Speaking of insurance: it’s worth checking with each online counseling platform to see if their therapists are eligible to bill Medicare and if so, whether the platform handles that or if clients are responsible for paying up front and seeking reimbursement later. Medicare Advantage plans may offer telehealth therapy but from specific companies only. If you have Medicare Advantage, check with your plan to find out what telehealth companies are part of your benefits.
Some providers may also accept Medicaid, but the availability of this option also depends on individual states. Medicaid beneficiaries should consult with their care manager before choosing an online therapy platform.
Where can I find evidence-based online therapy for older adults?
NCOA Adviser’s Reviews Team regularly ranks the best virtual counseling sites for older adults based on over 1,000 hours of in-depth research on mental health, substance use disorders, and online therapy. Among the 8 best online therapy services chosen, our Reviews Team found that the top three choices among adults age 54+ are, in order:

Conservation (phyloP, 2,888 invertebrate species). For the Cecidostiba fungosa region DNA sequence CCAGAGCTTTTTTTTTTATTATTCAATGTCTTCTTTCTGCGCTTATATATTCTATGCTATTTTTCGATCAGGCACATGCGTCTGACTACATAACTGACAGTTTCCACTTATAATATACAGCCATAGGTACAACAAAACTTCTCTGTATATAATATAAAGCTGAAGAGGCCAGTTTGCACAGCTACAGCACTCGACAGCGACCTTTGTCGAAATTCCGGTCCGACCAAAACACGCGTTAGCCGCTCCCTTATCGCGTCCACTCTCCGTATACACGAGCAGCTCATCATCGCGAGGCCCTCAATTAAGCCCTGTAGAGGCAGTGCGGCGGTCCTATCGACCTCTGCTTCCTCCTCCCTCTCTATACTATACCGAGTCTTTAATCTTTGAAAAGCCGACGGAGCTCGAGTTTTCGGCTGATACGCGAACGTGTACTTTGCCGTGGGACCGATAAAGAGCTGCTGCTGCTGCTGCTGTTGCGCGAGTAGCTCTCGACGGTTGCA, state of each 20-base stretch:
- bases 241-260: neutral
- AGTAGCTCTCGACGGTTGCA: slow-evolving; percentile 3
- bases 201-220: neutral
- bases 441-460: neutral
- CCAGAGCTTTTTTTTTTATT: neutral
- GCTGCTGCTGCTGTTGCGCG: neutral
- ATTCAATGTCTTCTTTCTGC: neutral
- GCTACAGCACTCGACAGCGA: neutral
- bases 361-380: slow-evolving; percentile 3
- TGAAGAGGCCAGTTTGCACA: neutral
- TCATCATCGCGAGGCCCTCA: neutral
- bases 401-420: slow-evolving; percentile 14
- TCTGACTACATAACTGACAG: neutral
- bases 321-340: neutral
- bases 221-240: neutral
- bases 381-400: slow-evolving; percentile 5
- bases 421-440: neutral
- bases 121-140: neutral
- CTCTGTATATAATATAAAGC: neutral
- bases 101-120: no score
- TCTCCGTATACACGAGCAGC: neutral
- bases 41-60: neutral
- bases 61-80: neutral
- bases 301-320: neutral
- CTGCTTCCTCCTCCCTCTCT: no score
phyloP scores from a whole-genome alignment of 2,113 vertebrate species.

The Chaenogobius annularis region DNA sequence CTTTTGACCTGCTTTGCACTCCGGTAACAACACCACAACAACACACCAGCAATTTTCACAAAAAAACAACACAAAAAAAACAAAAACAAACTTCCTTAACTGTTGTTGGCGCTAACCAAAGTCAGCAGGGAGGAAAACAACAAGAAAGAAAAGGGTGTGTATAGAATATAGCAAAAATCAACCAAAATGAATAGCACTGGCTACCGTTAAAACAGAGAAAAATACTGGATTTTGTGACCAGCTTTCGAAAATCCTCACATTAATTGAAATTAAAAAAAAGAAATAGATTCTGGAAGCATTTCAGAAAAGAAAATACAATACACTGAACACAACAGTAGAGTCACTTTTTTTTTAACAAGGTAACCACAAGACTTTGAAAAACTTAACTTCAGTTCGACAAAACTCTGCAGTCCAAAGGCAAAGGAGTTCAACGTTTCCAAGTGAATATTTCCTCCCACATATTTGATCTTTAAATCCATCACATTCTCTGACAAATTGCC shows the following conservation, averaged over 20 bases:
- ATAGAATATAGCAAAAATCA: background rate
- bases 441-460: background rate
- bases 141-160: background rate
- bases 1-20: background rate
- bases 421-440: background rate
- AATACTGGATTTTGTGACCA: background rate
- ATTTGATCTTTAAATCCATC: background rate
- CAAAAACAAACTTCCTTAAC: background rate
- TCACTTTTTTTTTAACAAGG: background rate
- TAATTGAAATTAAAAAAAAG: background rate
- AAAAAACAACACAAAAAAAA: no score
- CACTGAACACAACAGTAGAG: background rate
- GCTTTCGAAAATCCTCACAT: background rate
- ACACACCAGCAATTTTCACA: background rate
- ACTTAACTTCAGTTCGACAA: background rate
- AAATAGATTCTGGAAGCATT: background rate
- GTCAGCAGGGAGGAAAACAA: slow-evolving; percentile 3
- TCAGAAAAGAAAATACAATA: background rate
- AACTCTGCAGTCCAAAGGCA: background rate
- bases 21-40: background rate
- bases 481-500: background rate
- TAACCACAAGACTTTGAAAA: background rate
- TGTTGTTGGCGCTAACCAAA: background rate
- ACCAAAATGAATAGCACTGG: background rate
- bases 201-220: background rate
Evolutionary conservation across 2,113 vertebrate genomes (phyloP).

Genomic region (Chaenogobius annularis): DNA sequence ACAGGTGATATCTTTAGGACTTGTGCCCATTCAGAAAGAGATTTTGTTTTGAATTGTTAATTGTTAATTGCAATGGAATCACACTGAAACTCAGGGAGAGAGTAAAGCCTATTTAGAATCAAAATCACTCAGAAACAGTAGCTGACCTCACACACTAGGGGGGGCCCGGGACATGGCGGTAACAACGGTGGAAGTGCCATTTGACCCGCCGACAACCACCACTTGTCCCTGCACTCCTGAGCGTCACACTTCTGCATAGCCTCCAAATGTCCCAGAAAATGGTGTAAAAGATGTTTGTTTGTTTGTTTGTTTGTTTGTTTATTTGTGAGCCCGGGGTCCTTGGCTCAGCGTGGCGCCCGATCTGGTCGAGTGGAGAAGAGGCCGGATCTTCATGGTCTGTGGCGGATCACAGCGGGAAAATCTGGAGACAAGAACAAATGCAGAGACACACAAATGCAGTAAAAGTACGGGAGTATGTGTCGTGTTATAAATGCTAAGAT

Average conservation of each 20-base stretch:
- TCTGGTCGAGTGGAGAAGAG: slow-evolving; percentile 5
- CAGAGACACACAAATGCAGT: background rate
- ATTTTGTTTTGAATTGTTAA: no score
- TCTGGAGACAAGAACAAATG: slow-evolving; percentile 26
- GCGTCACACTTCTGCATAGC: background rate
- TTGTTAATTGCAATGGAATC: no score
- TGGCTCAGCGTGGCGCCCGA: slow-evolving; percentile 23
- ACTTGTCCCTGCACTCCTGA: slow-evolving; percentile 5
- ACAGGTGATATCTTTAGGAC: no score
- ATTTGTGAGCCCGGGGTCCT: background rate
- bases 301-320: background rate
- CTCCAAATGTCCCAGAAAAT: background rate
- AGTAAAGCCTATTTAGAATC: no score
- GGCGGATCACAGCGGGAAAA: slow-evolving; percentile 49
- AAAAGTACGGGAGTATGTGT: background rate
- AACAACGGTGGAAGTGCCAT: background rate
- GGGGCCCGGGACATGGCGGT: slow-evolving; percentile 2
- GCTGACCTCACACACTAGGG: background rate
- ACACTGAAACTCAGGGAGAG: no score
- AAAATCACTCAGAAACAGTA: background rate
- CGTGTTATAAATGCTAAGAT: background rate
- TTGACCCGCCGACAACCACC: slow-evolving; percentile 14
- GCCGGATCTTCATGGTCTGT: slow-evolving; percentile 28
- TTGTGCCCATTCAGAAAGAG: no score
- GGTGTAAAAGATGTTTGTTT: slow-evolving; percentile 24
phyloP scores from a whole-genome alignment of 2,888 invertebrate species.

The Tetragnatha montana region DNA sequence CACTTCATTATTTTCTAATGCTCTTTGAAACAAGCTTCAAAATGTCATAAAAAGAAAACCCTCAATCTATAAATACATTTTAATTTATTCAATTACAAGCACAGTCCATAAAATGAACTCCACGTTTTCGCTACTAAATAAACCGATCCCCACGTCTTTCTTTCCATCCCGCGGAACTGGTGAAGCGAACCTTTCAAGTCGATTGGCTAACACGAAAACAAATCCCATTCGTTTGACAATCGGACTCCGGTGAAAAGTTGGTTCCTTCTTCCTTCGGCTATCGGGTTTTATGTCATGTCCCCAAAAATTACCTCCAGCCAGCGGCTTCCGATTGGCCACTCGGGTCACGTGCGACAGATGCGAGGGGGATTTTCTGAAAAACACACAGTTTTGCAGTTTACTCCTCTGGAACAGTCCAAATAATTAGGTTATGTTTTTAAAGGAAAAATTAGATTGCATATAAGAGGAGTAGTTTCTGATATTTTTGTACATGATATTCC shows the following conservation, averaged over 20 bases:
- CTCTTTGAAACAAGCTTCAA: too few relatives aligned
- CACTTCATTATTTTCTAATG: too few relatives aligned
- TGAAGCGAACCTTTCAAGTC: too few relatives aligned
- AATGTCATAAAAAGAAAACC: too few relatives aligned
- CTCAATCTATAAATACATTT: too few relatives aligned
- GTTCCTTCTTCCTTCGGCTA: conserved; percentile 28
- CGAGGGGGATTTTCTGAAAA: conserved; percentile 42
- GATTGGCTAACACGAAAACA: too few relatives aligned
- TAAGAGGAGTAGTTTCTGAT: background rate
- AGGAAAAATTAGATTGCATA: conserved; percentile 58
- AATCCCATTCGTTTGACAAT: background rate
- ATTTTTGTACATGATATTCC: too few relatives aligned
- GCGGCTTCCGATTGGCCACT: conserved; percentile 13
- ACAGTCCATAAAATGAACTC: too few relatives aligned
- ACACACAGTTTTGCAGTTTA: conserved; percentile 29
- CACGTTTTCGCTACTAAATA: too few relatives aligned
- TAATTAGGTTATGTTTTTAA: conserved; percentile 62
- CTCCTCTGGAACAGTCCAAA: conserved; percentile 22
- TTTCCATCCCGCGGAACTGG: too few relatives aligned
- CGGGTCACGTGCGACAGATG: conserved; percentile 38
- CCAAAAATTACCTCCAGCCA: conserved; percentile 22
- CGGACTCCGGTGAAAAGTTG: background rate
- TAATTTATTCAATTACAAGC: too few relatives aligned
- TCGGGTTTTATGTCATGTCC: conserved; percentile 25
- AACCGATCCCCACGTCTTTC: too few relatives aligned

Online counseling services may not be a good fit for all older adults seeking mental health care. But they can help reduce common barriers—such as transportation or physical limitations—and therefore improve access to therapy for older adults with depression, anxiety, and other unique mental health needs. The overwhelming majority of surveyed psychologists agree that virtual counseling is a proven therapeutic tool and that it can be as effective as in-person sessions. When choosing which online therapy platform to use, consider its costs (including insurance coverage), features, appointment availability, and reviews from other clients.
1. Beverly Rosa Williams, et. Al. Bereavement among African American and White older adults. Journal of Aging and Health. April 2007. Found on the internet at https://pubmed.ncbi.nlm.nih.gov/17413138/
2. American Psychological Association. Worsening mental health crisis pressures psychologist workforce: 2021 COVID-19 Practitioner Survey. Oct. 19, 2021. Found on the internet at https://www.apa.org/pubs/reports/practitioner/covid-19-2021